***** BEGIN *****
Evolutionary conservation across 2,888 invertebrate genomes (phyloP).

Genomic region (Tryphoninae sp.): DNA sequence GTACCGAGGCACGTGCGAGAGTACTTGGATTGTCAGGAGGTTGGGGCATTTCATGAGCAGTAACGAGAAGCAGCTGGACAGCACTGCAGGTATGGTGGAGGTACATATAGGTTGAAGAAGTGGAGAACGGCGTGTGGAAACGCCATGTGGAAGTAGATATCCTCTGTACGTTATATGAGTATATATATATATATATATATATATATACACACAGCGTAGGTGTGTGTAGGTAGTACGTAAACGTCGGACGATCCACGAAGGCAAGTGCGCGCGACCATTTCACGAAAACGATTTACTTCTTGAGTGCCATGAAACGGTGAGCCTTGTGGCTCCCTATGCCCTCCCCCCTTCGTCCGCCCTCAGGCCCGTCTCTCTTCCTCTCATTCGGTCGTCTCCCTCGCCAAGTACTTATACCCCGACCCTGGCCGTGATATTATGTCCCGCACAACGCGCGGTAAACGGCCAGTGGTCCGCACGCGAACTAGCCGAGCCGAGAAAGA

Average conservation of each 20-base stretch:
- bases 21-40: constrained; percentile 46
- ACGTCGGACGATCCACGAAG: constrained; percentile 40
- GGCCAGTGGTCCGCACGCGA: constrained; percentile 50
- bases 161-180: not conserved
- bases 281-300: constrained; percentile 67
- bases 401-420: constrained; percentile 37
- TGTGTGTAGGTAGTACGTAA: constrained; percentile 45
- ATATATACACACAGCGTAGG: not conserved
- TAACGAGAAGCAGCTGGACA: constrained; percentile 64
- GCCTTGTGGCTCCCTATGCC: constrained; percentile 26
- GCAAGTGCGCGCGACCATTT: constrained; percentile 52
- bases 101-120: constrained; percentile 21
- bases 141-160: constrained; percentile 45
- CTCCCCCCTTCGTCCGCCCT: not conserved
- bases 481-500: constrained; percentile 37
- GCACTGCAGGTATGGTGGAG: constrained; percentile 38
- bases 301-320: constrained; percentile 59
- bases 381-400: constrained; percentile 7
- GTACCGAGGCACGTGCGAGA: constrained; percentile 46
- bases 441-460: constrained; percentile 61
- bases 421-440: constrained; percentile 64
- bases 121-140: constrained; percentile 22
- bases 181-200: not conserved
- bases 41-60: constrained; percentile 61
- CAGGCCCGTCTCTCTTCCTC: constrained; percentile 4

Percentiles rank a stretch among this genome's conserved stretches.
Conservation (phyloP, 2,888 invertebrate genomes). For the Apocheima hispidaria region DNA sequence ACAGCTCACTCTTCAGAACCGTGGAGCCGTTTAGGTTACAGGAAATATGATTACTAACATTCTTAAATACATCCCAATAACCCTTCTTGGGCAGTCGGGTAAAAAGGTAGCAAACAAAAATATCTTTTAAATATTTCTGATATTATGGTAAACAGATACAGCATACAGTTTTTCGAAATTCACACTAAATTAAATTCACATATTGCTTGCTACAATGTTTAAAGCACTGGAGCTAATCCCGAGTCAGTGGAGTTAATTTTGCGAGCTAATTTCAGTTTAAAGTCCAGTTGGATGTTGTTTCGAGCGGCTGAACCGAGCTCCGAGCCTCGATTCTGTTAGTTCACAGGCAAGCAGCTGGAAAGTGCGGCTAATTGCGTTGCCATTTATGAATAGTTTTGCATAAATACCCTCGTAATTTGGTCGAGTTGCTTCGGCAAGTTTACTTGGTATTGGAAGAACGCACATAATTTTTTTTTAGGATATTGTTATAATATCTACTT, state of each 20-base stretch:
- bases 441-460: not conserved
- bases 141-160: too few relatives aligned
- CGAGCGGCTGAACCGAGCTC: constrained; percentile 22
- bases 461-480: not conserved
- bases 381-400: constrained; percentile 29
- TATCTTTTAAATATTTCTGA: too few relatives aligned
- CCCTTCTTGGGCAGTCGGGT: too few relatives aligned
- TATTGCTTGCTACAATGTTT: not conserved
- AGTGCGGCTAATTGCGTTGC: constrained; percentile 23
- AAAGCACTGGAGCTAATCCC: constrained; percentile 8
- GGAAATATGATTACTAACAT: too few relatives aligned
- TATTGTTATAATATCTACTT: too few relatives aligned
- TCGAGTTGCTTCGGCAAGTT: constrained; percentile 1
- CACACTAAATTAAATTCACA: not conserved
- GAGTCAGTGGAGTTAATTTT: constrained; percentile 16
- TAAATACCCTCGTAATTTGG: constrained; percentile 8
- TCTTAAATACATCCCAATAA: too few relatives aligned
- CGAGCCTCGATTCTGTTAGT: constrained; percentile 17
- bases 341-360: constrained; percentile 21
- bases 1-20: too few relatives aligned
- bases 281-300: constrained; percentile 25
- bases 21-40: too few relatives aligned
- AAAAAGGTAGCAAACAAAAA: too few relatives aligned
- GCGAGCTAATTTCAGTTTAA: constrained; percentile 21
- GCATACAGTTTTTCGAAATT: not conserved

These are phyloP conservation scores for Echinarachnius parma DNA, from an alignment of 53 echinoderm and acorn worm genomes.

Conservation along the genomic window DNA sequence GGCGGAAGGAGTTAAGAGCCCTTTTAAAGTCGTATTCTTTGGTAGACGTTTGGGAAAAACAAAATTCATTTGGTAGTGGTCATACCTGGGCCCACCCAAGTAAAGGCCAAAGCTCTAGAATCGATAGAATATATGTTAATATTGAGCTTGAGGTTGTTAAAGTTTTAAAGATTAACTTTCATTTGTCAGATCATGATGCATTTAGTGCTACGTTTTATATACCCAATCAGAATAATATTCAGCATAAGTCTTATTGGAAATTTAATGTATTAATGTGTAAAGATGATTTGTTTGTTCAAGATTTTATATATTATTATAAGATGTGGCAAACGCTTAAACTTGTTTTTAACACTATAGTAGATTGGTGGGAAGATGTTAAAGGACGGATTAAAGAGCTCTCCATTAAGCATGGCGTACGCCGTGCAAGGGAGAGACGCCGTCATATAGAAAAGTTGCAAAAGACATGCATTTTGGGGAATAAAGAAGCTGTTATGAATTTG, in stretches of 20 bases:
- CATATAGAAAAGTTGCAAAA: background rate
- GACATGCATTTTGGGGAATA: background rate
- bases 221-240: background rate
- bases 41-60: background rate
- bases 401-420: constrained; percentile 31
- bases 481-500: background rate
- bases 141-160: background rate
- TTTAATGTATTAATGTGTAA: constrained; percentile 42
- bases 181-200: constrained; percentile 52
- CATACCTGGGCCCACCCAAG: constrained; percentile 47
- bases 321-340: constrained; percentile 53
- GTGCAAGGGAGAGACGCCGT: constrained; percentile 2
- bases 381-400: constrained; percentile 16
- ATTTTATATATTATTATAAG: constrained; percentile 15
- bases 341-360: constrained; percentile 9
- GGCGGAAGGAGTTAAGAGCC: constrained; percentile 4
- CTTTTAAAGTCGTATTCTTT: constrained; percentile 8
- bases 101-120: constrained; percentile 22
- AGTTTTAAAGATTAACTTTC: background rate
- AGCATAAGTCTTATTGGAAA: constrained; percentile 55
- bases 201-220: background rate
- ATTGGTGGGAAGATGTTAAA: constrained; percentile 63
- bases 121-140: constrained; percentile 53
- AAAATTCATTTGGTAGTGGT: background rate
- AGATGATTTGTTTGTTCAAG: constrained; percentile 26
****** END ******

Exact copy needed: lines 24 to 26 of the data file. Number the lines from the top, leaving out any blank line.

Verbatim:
- bases 421-440: constrained; percentile 64
- bases 121-140: constrained; percentile 22
- bases 181-200: not conserved